They braced us during our walk back that infants and toddlers don't wake up very well from anesthesia. They are terrified from the out of control feeling and waking up in a strange place with strange people. A nurse was trying to rock him but he was having no part of it. He saw me and lunged into my arms and I switched places with the nurse. He quieted down a bit until it was time for a vitals check and injections into his IV. Then he was just plain mad. I've never seen the child so relieved when we were finally given the all-clear and allowed to take him home. There was no doubt as to his response when we asked, "Do you want to go bye-bye?"

He napped most of the day yesterday and even mustered up the energy to play a bit here and there, and munch on popsicles. His balloons from Grandma were a huge hit and he took great pleasure in dive-bombing them. Today other than a bit of fussiness and fighting off taking his pain medication, you'd hardly know anything had happened.

Ob la di, ob la da.

My heart truly goes out to parents of children facing major surgery. I simply cannot fathom the strength required to get through something of that magnitude.

The youngest son turns SIX MONTHS OLD later in the week. It's hard to believe in such a short time I've gone from this to this all over again. Our oldest would have been approximately 6½-months old when we conceived his baby brother, and it just seems impossible. Our oldest seemed...well...so "old" to us at this age. But our youngest still seems, and acts, like an infant to us. I truly cannot imagine getting pregnant again right now at his age! Yet, I did with his brother.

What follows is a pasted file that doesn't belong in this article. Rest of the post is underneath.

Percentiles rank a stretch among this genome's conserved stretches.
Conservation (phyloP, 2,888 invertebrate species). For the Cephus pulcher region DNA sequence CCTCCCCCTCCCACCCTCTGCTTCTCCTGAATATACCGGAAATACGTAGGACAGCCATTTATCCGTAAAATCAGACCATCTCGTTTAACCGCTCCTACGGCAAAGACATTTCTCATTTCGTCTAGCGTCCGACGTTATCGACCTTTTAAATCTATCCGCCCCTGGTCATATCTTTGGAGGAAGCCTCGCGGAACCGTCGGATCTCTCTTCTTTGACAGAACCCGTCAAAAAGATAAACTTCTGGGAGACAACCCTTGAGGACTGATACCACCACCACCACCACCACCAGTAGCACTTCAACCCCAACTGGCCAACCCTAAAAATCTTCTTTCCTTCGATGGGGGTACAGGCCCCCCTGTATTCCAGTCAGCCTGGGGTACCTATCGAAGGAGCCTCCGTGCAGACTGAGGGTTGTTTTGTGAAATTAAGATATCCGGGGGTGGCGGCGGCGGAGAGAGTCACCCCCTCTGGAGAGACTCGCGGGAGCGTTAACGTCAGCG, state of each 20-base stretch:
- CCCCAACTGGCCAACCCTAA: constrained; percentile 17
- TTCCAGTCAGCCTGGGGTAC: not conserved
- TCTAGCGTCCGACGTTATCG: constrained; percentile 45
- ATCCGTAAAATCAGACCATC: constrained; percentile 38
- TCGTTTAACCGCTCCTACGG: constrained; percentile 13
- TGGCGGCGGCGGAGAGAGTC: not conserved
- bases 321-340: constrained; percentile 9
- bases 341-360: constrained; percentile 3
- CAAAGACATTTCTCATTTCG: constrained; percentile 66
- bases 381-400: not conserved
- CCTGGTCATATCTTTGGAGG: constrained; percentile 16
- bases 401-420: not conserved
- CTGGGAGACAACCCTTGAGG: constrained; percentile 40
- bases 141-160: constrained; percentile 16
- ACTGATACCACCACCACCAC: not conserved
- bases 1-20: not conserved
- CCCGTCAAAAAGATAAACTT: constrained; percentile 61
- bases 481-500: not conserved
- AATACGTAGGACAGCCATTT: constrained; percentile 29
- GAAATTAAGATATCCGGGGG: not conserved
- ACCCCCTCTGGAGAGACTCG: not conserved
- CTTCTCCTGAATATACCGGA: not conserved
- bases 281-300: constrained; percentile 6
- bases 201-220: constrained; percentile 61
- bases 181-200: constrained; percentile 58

As if we didn't have enough to deal with out of big brother the last couple of days, little brother is angrily working on cutting his first tooth. The diapers have been horrid. The attitude even worse. Reaching that 6-month "can take Motrin" milestone is cause for much rejoicing. Tylenol just ain't cuttin' it (the pain or the toofer).

He's sitting up for longer stretches now, too, and I'm counting the seconds until we can ditch the baby carrier once and for all. It's all I can do to lift him in it these days. Anyone that sees him can only use the words "future linebacker" as their description. Where his brother was always long and lean, he's short and stout. And is he ever stout! He literally eats twice the food his brother did at the same age. I can hardly keep up, and I think I may need to warn Gerber Tender Harvest and Beech-Nut to up their production levels soon...

So that's been my week thus far. Is it wrong to want a margarita before 11 a.m.?

posted on 12.13.2005 @ 2:40 PM :: mail a comment  
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Original images and works ©2001-2007 to Todd and Robyn
Orlando and Tampa area newborn and maternity photographer